gency) - In its crackdown campaign the riot police in Bahrain fired its bird gunshots at a five-year old child. The boy was shot in the chest and left eye. It happened in Dair village a suburb of Muharraq last Wednesday evening.
The child was transported to Salmaniya Hospital. It has not been revealed whether he had lost vision. His father said he was conscious but his injured eye could not see.
Activists who were with the child in the hospital said that they were banned from speaking to the child’s father about the incident after the instructions of officer Yousef Mulla Bkheit who is renowned for his torturing of the prisoners and assaulting them sexually.
The activists said that the family wanted to take the child to a private hospital, however, officer Bkheit refused. They said that the father’s body was full of bird shots pellets as well. They reported that police told him to move otherwise they would fire at him, when he turned to carry his child they fired on both of them.
The man who was still in shock said: “It didn’t occur to me they would fire at an old man and his little child, we were only selling fish”. He confirmed that they fired on them on purpose. They fired twice at them. The activists said that the father’s and child’s blood covered their fish box where they were selling fish at the side of the road.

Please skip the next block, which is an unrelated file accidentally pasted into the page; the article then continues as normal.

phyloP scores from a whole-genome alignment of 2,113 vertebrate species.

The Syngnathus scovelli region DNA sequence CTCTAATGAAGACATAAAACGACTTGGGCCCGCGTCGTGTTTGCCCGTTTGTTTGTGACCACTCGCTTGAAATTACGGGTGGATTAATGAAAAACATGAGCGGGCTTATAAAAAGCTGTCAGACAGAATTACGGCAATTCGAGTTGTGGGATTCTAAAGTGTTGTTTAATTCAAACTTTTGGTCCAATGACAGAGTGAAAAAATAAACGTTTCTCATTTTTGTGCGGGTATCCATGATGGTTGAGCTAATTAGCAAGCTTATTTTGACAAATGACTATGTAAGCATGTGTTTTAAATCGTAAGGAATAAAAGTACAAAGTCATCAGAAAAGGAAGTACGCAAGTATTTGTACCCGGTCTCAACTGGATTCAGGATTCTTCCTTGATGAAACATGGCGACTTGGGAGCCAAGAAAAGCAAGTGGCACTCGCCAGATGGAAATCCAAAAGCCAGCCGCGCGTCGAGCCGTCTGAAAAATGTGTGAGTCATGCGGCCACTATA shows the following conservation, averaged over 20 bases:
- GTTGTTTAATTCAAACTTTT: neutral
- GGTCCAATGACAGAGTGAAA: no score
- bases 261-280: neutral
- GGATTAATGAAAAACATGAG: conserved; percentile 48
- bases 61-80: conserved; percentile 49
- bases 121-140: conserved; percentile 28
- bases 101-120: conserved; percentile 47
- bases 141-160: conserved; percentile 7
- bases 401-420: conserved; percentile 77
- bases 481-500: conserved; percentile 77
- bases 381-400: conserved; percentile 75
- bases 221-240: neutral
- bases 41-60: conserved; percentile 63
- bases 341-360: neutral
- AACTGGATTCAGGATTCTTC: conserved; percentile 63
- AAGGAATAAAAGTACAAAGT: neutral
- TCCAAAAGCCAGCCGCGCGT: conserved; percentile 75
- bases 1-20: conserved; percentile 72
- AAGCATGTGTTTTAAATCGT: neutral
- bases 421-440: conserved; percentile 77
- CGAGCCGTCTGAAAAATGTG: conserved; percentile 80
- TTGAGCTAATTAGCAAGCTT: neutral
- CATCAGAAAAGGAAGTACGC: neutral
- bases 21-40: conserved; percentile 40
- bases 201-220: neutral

The activists said the boy Ahmed Nahham was the youngest citizen whose eyes were fired at. Wefaq society called on the Human Rights organizations and groups to save Ahmed Nahham five-year old boy who was targeted by Bahrain police by bird gunshots along with his injured father who was with him during the incident.
Wefaq statement explained that Ahmed was from Dair village that suffered the savage barbaric attack
waged by the police. It added that police carried Ahmed away with them, nobody knew about his injury.
Pictures showed police taking Ahmed away. Wefaq said: that behaviour shows the regime way of dealing with the citizens as enemies entitled to be repressed, injured and murdered for demanding their rights.